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In A Perfect World

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Guest Contributor – Dwight Harshaw, BBA

Dwight Harshaw, BBA

Dwight Harshaw, BBA


Dwight Harshaw is a personal finance counselor and writer. He is also a Realtor with Access Realty, Inc. in Little Rock, Arkansas. He has a BBA from the University of Arkansas at Little Rock in Finance with emphasis on financial planning.






Know Your Money
Tuesday – September 16, 2014
In A Perfect World
By Guest Contributor
Dwight Harshaw, BBA


In a perfect world, one would work hard for a single company and retire. They would start at an entry level and work their way up the ladder. Health care would be no problem because it’s a part of a well deserved benefits package. Wages keep pace with the cost of living. Raises are scheduled and saving for retirement is automatic. In a perfect world, a middle class lifestyle and all of its accoutrements would be accessible without the fear of losing it. Upon retirement, savings, pension, and social security would allow for an elder status of dignity and financial independence. 

In a perfect world, wealth would be better distributed in the United States than it is now. The poor would be few, the rich would be less so, and there would be scores in between the two. Poverty would be on the decrease and our leaders in government would be working in the best interest for the most people. Building wealth and moving up into a higher wealth class would be no problem.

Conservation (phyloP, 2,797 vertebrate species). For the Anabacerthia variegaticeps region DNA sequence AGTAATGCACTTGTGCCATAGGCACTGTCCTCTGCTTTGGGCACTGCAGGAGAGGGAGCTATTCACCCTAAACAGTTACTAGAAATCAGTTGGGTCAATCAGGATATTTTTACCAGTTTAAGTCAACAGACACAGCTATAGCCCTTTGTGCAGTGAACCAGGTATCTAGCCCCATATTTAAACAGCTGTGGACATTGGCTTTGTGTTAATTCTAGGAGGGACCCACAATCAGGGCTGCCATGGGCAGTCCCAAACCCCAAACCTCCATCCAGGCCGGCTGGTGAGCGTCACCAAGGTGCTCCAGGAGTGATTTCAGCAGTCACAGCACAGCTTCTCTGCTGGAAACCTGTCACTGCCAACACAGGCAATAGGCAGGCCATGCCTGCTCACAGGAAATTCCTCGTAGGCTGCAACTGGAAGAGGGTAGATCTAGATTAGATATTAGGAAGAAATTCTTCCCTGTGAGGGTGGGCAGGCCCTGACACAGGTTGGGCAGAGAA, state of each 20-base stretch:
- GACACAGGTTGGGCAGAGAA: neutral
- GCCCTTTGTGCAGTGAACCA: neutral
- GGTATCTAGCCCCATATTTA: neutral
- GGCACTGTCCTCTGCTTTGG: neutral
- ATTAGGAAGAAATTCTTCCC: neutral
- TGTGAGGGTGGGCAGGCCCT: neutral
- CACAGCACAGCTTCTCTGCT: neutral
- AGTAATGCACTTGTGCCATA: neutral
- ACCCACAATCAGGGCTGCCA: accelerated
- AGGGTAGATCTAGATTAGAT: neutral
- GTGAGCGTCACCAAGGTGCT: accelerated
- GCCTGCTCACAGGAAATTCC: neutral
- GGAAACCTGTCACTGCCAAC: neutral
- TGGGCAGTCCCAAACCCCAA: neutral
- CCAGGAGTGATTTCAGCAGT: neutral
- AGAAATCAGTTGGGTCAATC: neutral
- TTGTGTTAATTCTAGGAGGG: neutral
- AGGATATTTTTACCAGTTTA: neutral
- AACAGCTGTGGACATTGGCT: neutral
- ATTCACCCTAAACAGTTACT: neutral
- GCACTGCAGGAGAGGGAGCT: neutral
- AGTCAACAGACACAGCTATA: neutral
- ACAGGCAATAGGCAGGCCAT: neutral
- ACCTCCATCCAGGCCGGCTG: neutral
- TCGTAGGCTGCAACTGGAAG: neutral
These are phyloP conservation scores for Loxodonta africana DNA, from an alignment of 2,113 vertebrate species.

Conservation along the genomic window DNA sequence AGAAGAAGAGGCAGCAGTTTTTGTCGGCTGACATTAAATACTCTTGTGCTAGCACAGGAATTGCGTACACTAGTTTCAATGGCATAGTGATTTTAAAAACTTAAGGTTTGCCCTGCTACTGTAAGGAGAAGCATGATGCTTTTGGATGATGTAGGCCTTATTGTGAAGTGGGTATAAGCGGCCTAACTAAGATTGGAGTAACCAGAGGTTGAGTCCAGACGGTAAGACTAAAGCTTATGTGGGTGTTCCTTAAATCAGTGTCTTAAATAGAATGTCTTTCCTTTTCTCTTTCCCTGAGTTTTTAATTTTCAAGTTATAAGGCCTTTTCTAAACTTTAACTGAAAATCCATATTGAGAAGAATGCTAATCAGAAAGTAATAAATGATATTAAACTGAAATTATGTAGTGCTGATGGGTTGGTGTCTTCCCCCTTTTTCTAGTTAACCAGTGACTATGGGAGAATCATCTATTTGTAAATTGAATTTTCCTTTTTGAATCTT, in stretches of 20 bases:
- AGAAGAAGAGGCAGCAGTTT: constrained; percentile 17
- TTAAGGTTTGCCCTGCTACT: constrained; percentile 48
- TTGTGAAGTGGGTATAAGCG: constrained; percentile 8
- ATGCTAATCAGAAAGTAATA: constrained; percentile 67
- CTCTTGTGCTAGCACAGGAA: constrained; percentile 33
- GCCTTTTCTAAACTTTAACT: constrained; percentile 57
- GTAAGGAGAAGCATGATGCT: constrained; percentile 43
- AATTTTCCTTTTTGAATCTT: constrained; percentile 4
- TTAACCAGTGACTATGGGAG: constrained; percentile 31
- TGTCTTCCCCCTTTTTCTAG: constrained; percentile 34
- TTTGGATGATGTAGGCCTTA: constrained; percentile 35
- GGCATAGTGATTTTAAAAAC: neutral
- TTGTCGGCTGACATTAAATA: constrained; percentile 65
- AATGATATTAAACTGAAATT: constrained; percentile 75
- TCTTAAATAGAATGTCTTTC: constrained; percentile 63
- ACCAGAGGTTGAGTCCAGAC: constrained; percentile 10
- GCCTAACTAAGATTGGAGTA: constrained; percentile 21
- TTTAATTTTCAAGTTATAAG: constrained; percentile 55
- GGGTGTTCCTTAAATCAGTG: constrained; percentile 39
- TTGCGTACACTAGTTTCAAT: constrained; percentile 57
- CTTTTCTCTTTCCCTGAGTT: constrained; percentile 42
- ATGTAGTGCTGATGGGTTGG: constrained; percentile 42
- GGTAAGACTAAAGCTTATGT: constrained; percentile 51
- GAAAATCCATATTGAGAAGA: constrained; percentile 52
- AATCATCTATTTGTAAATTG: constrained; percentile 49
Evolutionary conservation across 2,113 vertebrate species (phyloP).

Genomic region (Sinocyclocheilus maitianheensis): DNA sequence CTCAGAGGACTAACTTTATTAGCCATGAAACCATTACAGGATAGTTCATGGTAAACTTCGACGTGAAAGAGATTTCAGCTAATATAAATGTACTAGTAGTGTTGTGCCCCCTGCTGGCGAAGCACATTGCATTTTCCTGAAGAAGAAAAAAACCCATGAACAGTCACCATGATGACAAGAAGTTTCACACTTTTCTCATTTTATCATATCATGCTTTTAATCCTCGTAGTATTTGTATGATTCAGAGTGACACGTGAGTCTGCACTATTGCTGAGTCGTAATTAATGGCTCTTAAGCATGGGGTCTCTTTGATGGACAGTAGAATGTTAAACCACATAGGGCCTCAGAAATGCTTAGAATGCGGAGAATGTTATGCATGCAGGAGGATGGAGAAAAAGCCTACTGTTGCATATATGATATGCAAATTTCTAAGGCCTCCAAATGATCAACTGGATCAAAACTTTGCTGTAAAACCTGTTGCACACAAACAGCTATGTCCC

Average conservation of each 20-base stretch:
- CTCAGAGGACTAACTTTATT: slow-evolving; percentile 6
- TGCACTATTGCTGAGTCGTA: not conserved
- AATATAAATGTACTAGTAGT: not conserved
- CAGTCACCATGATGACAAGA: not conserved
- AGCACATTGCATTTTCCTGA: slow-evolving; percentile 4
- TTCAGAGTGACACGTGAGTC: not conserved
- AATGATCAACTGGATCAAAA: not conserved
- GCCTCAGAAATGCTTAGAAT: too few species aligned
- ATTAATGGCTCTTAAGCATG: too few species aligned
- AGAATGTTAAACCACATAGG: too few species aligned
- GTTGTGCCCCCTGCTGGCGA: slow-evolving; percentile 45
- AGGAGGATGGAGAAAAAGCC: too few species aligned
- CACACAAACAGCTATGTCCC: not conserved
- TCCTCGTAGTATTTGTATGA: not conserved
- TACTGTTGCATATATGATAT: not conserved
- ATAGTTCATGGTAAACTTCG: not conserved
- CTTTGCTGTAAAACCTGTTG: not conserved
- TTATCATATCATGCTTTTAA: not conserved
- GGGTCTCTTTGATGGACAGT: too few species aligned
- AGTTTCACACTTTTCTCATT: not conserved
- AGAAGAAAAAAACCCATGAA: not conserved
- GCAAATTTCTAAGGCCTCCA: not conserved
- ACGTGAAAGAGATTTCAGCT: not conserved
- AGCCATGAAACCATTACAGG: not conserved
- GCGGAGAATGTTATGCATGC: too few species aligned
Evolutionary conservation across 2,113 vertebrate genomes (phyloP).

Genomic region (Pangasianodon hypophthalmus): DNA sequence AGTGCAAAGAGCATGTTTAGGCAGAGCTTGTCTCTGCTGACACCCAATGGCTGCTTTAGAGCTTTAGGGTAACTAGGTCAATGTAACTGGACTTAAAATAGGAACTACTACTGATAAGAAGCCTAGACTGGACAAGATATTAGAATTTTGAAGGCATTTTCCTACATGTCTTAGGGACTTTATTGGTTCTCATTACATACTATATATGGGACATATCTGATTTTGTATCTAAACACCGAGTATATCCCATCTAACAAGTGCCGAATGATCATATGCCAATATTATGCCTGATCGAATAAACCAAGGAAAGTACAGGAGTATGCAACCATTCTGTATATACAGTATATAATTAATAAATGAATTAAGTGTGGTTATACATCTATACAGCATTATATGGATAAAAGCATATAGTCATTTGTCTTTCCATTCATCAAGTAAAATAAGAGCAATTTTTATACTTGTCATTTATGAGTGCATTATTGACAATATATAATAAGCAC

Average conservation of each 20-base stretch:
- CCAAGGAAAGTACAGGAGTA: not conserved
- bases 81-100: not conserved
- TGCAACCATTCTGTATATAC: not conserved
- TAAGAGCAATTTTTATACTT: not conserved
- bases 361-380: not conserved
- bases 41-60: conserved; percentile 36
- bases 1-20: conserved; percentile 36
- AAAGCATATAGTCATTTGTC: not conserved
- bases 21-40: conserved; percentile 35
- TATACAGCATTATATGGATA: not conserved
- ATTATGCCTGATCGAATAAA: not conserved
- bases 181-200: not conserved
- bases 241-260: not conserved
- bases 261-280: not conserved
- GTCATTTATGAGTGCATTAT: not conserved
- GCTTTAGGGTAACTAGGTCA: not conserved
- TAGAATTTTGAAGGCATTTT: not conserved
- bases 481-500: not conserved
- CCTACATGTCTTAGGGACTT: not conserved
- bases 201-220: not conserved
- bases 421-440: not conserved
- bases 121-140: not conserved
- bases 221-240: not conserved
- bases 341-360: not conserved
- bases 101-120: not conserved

Well, we don’t live in a perfect world. There is growing inequality in the way wealth is distributed in our country and the sooner one realizes their place-in that distribution-the better. One has to know where one is, to get to where one wants to be. 

What is wealth? Wealth is based on net worth. Net worth is determined by subtracting what is owed from the value of what is own.


Where is the wealth? 

According to census.gov there are 114,825,428 households in the United States. When synthesized with data from the Economic Policy Institute – The State of Working America 2011, we get the following: 

  • One percent or 1,114,825 households control 35.6% of the wealth;
  • Four percent or 4,593,017 households control the next 27.9%;
  • Fifteen percent or 17,223,814 households manage 23.7%;
  • While the bottom eighty percent or 91,860,342 control just 12.8% of the wealth.


Source: Inequality.org

Source: Inequality.org



The median household wealth in 2009 was $62,000. That means 57,412,714 households have more and 57,412,714 households have less than that amount of wealth. So somewhere almost in the middle of the bottom 80% is where the median can be found. 

What should be gathered from this information-many people aren’t as wealthy as they appear. Eight out of every 10 persons exist in the bottom 80%. There are people, who earn lots of money and have the best of everything materially, who are broke. They owe more than what their things are worth. Instead of looking like a million dollars by what is worn, driven, and lived in, ratchet it back and do what is necessary and no more. To move up from the bottom one must not only work hard but also manage one’s own finances well. That means goal settings, budgeting, investing, and saving more, while spending less. In an imperfect world, that is how wealth is built.


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